3. Yeah OK Rod, and then when they get sent a call on the radio they can drive and write at the same time. I would prefer them reading a bit on a screen, then actually using a hand to write an address down, which is off the steering wheel, and eyes too off the road, when going to a man with a gun call, or man with a knife call etc etc. As I have said many times, you can complain here until you actually need someone to get to your aid quickly, then when they don’t, you will complain some more. So, take the high road for once (AGAIN as I have stated many times) and let them do the job that the majority do not want.

  4. Rod, you may not know this, but before laptops were in cars, all officers had notepads/pens. They would listen to the dispatcher (while driving) and write down addresses, phone numbers, names, and details of the call. Now, this is all provided via the computer & is much easier to glance at while maintaining more of ones focus on the road. It’s much safer IMHO. Please, if you have some statistical data to share showing that this is a problem, I’m all eyes.

    And Lame: just because you don’t understand something, doesn’t mean officers should stop what they’re doing. Hundreds of officers from EVERY agency in the valley drive, type, and read while in motion. It’s not as hard as you seem to think it is – again, we’re not talking about information on a tiny phone screen.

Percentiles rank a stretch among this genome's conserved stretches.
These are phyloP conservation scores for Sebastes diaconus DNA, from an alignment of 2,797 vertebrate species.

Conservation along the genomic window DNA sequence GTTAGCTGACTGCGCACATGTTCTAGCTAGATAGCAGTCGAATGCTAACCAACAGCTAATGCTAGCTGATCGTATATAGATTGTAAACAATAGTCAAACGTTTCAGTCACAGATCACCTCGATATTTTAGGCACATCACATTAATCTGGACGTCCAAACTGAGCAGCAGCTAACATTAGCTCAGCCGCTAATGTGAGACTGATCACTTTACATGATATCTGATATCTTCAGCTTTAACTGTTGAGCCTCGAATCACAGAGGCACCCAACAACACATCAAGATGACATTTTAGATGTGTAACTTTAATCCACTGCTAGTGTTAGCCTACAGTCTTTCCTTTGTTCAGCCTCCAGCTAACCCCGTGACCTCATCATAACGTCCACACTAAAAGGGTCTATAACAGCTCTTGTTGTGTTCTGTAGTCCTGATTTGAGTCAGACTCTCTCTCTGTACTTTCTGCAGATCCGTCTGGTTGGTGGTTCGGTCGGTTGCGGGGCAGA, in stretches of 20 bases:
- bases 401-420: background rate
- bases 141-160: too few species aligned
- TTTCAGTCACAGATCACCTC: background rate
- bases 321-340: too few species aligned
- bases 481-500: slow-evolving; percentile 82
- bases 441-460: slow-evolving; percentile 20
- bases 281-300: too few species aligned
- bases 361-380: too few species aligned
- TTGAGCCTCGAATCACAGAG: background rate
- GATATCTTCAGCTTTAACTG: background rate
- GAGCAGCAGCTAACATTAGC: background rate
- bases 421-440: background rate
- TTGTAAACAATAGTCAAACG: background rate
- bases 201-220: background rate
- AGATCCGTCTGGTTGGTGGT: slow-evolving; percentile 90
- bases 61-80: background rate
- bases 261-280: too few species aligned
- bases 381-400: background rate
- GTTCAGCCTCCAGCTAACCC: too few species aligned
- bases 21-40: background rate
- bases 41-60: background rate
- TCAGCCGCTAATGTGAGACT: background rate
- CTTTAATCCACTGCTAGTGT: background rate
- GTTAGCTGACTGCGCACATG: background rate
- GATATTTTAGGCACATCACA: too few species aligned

5. It would be interesting to be able to monitor how much of the texting is busness, wife, girlfriend, kids & friends.

    EDITOR NOTE–All you have to do is ASK. The computer messages are public records. You have to pay for the costs to search the files and need a specific time, date, car, officer. Best to not just do a fishing trip through the records, but BPD can be quite cooperative when they receive a legitimate request they can understand.

  6. Since the computer “to” messages are screened often by dispatch supervisors and bpd supervisors, it would be the rare message sent or received from wife, etc. Those messages are not like phone text. You can only send and receive them with other emergency service computer terminals. The rank and file bpd, acso, gcpd do not have phone texting ability. Although I support regulating emergency responders, there also has to be the ability for them to do their job as well. Compared to the late 80’s when I started, it is much safer today using computers instead of jotting things down on a notepad while driving. Should there be reasonable precautions taken? Absolutely. Ultimately though law enforcement supervisors should deal with the 1percent who fail to take safe precautions and not flock shoot the 99percent who are.